President Vaclav Klaus has appointed Jaroslav Bures as deputy chairman of the Supreme Court. Mr Bures is now a deputy to Iva Brozova whom President Klaus unsuccessfully tried to dismiss earlier this year. Ms Brozova was injured in a car accident in May and is to be out of office until the end of the year. She said that Mr Bures's appointment was in breach of the Constitution as the Supreme Court should have only one deputy chairperson. During Ms Brozova's absence, the court has been headed by its deputy chairman Pavel Kucera.
The Czech military police contingent which has spent three years training Iraqi police officers near Basra in the south of the country, has completed its mission and handed over the training centre to the local authorities. The 100-member strong military contingent was sent to Iraq shortly after the fall of Saddam Hussein and in the course of the past three years has trained over 12,000 Iraqis for the local police force as well as a team of instructors to eventually take over their work. The Czech Parliament is now debating the possibility of extending the contingent's mission in Iraq but the outcome will depend on whether the British contingent whose base it has been using will remain in place. For the time being the Czechs have been stationed elsewhere.
The Social Democrats have rejected responsibility for the country's political deadlock and expressed readiness to enter into a new round of talks on forming a new government. At a press conference on Tuesday party leader Jiri Paroubek said his party was willing to discuss support for a minority Civic Democrat cabinet with a limited two year mandate. He ruled out support for a three party coalition between the Civic Democrats, Christian Democrats and the Greens or a rainbow government involving his party.
The European Democrats have won a court battle to obtain 15 million crowns from state coffers. A Prague court ruled on Tuesday that the small centre right party was eligible for state support for mandates won in the 2002 local elections and that the money had been unlawfully withheld by the Finance Ministry. The ministry refused to make the payment on the grounds that the European Democrats contested seats in the local elections not as a party or coalition but as "a loose alliance of party members and independent candidates". The court ruled that this argument was not justified and has ordered the ministry to settle the debt. The Finance Ministry has the right to appeal.
Civic Democrat leader Mirek Topolanek has accepted a second bid to form a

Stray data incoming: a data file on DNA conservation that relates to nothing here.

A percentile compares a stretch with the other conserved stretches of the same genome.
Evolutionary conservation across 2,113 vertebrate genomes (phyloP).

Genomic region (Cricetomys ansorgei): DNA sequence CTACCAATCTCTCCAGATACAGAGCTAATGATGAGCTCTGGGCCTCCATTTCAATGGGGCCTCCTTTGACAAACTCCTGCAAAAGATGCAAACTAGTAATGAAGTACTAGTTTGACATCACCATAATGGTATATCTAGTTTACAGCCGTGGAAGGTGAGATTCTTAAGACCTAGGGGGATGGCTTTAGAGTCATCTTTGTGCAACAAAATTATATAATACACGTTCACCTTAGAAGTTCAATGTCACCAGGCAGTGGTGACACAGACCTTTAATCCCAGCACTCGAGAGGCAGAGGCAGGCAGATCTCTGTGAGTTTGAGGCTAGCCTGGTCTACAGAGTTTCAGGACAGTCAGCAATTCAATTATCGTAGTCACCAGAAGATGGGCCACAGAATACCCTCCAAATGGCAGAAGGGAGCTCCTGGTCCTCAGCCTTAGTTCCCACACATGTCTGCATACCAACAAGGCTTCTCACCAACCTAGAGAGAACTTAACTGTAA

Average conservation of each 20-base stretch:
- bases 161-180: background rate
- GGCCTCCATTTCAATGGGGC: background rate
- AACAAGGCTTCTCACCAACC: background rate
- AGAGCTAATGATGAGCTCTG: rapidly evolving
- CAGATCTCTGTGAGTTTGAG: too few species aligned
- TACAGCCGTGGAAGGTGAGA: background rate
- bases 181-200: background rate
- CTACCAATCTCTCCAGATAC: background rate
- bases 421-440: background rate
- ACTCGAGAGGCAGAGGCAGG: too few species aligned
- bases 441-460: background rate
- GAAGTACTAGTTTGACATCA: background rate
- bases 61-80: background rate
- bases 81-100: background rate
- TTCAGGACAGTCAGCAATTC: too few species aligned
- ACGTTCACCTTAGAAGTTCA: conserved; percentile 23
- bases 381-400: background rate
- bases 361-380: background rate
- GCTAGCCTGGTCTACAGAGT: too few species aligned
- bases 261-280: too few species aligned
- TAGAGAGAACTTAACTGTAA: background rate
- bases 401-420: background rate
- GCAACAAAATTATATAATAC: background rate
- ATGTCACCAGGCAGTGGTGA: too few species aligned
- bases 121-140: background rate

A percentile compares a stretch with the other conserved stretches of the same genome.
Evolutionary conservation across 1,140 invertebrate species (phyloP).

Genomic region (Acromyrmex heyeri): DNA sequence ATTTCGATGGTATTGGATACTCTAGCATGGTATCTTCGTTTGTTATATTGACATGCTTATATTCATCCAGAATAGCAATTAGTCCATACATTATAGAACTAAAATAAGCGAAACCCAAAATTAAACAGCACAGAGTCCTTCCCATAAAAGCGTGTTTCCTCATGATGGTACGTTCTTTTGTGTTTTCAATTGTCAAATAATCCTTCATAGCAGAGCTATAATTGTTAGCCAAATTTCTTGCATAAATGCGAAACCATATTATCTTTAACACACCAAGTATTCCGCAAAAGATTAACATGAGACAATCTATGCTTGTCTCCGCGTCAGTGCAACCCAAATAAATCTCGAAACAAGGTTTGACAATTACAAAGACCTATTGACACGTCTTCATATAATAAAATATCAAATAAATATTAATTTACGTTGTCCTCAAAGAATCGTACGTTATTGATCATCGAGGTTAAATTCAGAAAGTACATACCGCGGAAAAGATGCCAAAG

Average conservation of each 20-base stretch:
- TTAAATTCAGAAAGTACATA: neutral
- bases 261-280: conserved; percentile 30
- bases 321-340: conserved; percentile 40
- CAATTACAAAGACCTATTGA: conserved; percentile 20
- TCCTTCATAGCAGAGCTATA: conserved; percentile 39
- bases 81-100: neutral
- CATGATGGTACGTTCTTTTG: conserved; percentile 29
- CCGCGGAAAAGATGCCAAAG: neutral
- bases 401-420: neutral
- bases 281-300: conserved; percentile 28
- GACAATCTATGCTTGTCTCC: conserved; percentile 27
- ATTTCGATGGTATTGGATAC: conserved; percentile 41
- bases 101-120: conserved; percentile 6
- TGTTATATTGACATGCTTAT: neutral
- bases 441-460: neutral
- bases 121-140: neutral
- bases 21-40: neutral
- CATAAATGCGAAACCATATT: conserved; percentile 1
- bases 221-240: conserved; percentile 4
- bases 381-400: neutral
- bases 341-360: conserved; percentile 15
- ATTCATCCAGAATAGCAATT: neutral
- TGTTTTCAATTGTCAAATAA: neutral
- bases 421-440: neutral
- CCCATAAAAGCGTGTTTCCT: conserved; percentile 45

government. On Monday President Klaus announced that he would give the
Civic Democrat leader another chance to form a viable government, despite
the fact that his first attempt to do so had ended in failure. President
Klaus made the announcement after his bid for a four-party "rainbow
government" was blocked by the Social Democratic Party.
Mr. Topolanek accepted the offer with some reluctance on Tuesday after receiving the green light from his party leadership. He is to be officially re-appointed prime minister designate on Wednesday. Political analysts believe that his chances of succeeding are slim and that the President's decision is an attempt to bring the country closer to early elections. The Constitution stipulates that early elections can be called after three unsuccessful attempts at forming a government.
Responding to the new challenge, the smaller parties have all stated their preferences regarding a way out of the drawn-out political crisis. The Christian Democrats said they favor a centre-right or rainbow coalition. The Greens are against a minority Civic Democrat government as proposed by the Social Democrats and would favour a caretaker cabinet which would lead to early elections in 2007. The Communists have said they are ready to support a centre-left cabinet or a rainbow coalition of all parties including themselves.
Three Romany organisations have written to Pope Benedict XVI asking him to intervene in a case in which Roma rent defaulters have been forced out of the town of Vsetin by the mayor, Jiri Cunek. Vaclav Miko of the group Roma Realia Dobromerice said Czechs and Czech Christians needed to be alerted to the fact that Mr Cunek's actions were a "sin".
The rate of corruption in the Czech Republic has declined but the country still ranks among the worst in the EU. This, according to a new Transparency International report that evaluated how the situation has changed in 163 countries in the last year. The Czech Republic figures among more than ten countries where the corruption index has improved the most. In 2005, the Czech Republic ended 47th, with 4.3 points on a ten-point scale, where 10 is the best showing, along with Namibia, Slovakia and Greece. In this year's report it finished 46th with 4.8 points, along with Kuwait and Lithuania.
Czechs are one of the most optimistic nations when asked about employment opportunities, a European public opinion poll suggests. Results of a new Eurobarometer survey indicate that 56 percent of Czechs believe they will be employed in two years' time. In the 25 EU member states, the Czech Republic ranked 8th when it came to optimism. Citizens of neighbouring Slovakia and Poland on the other hand appear to be much more pessimistic; a mere 29 percent of each population think they will hold a full-time job in 2008.